FORT BLISS, Texas - Blood and brain fluid is running out of his ears and his left arm had a deep laceration right above his elbow. Blood is pouring out of the gash and he is unresponsive. His eyes are bloodshot and dilated and tears seem to create a trench through the dirt coked on his face.
That is what I saw at 6 p.m., Oct. 2, 2012, on Dyer Street in North Eastern El Paso when a pedestrian was run over by an SUV and knocked unconscious.
I saw the accident and thought, “What do I do now? I can’t let him lay there and die. Is it my responsibility to help him? I’m not a medic. Should I just drive off like the other 12 vehicles?”
Instinct kicked in and I parked my car across the intersection to shield him from oncoming traffic.
I ran up to him, looked, listened and felt as I was taught. I treated the bleeding first, using my belt as a tourniquet for the laceration on his arm. I grabbed a T-shirt out of my trunk and attempted to bandage his bleeding skull with it. I kept asking him his name and seeking a response from him. Another soldier ran up to help me. Me, an Army journalist, and he, a motor transport specialist, two non-medical occupational specialties performing lifesaving aid to a pedestrian until the ambulance arrived.
After he started to regain consciousness we both noticed clear fluid coming from his ears and the back of his head, but that was when the ambulance and an off-duty paramedic took over.
Ironically, this incident happened two weeks after I completed the new and improved Combat Life Saver Course.
The CLS course has integrated the Tactical Combat Casualty Care (TC3) curriculum to enhance combat readiness and life saving techniques. The CLS course is not only a force multiplier on the battlefield, but is essential in all facets of life. I never had to use these tactics down range, but who would have guessed I would use some of them on a civilian?
Twelve years ago, I was a private first class sitting in a combat lifesaving class learning why a tourniquet was a last resort, how to insert an intravenous needle, and how to identify shock. Now 12 years later, I know why a tourniquet is now a first resort, and why loss of blood is the leading cause of combat related deaths. The curriculum has definitely changed with the times.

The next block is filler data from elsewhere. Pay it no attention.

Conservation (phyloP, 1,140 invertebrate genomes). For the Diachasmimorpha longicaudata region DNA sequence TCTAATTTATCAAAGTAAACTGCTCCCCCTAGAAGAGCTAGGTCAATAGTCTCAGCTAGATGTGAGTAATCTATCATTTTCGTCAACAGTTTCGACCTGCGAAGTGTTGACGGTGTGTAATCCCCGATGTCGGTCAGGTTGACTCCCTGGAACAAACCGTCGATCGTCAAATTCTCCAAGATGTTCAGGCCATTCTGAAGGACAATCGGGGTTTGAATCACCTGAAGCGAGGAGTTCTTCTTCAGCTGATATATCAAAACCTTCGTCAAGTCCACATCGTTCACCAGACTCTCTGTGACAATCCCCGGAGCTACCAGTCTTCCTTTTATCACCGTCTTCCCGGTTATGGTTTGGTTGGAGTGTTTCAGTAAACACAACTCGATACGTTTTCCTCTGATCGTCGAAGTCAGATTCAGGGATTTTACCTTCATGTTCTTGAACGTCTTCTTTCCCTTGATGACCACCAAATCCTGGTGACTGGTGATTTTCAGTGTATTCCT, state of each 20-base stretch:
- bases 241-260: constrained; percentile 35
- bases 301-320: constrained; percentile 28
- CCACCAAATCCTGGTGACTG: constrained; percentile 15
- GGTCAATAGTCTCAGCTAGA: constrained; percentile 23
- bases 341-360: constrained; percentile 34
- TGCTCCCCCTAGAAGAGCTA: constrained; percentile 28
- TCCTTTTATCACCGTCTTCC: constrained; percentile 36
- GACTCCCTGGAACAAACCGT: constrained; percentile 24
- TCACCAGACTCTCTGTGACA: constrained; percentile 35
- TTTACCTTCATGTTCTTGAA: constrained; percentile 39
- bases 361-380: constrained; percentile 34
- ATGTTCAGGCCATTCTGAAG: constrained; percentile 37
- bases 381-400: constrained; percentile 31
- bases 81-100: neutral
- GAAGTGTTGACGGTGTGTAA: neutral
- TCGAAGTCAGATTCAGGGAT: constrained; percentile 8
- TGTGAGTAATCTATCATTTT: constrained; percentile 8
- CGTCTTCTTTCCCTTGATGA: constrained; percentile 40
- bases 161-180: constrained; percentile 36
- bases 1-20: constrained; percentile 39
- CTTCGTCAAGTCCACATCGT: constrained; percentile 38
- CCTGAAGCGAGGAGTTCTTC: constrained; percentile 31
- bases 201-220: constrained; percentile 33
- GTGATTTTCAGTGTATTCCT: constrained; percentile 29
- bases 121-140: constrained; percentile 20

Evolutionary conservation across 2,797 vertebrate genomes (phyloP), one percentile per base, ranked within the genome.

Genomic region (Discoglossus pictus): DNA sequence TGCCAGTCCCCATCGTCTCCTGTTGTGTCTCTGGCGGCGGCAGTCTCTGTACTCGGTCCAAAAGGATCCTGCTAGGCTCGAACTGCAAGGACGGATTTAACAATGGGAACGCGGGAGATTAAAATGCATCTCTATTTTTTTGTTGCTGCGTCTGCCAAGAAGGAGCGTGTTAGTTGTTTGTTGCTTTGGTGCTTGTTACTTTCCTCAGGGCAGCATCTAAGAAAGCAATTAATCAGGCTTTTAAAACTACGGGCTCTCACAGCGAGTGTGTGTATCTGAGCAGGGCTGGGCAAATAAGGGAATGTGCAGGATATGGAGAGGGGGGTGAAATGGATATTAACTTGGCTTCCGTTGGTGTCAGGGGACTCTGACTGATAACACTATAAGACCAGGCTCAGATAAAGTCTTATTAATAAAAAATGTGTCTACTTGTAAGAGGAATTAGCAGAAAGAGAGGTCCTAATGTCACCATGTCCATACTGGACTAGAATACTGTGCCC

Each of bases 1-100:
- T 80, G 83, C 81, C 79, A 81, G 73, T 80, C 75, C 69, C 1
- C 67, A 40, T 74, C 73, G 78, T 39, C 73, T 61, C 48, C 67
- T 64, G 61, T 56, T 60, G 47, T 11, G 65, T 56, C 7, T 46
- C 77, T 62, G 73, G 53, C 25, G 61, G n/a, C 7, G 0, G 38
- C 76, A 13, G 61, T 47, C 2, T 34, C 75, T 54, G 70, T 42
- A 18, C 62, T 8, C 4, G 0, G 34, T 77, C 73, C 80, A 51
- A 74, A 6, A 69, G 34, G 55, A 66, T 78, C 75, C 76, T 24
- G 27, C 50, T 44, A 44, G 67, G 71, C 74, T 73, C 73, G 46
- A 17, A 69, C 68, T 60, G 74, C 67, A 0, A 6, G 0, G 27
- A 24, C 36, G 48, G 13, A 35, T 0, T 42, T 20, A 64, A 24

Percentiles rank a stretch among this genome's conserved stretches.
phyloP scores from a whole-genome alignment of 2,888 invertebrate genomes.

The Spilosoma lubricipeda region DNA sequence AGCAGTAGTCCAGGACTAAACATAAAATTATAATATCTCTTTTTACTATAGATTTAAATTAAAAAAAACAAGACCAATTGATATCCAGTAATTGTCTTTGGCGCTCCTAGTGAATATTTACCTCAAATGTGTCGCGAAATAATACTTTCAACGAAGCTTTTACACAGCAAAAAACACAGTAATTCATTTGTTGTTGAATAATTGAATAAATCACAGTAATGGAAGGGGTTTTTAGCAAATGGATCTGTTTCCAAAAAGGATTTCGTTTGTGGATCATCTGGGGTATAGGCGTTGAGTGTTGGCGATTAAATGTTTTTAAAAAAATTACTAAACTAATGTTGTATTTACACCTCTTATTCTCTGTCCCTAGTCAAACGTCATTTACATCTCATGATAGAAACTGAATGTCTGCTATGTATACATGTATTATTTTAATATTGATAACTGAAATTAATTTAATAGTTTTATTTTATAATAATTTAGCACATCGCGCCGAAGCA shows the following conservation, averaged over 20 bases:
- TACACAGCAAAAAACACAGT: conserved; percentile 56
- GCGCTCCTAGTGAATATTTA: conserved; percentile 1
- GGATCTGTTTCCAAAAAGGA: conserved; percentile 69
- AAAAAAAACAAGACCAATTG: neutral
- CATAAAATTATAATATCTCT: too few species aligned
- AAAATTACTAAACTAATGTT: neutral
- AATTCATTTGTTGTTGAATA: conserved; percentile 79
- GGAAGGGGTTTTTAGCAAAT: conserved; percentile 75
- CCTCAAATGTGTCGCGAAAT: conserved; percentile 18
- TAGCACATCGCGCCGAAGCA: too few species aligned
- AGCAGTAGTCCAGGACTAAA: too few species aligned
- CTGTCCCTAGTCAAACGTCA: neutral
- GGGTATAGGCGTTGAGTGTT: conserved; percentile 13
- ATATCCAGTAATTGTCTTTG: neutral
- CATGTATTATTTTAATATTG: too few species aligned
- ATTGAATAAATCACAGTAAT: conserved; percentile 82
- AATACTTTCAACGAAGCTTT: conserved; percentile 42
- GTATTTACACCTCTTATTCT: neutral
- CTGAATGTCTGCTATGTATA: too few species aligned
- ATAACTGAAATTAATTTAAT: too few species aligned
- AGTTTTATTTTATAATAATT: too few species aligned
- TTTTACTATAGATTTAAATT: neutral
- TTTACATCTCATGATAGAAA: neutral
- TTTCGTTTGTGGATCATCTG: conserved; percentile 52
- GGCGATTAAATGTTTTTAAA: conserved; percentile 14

Instructors at the Medical Simulation Training Center at Fort Bliss, Texas, take their jobs very seriously and for good reason. The course is by far the most realistic training a soldier can get here, but the main focus of the MSTC is to provide soldiers, civilians and law enforcement officials with in-depth combat casualty care training in tactical and non-tactical situations.
The MSTC trains its students on more advanced techniques now: decompression of a tension pneumothorax, inserting a nasal pharyngeal, gunshot care, movements under fire, casualty evacuation, nine-line medical evacuation, traumatic brain injury care and severe hemorrhage care. The curriculum is designed to directly assist in the preservation of life on and off the battlefield. One lucky El Pasoan got the opportunity to benefit from this training.
After going through the CLS course, I was confident in my ability to perform first aid regardless of the circumstances in which I found myself and that is the most important facet of this training. At any given moment, anyone may be charged with providing lifesaving aid to an individual.
At the end of the day, a life was protected from further injury, cared for with limited supplies and ultimately saved. I honestly can’t say what we did was directly responsible for his survival, but I can say that what I learned at the MSTC gave me the confidence and poise to react to an adverse situation and help another person see another day. That’s what matters.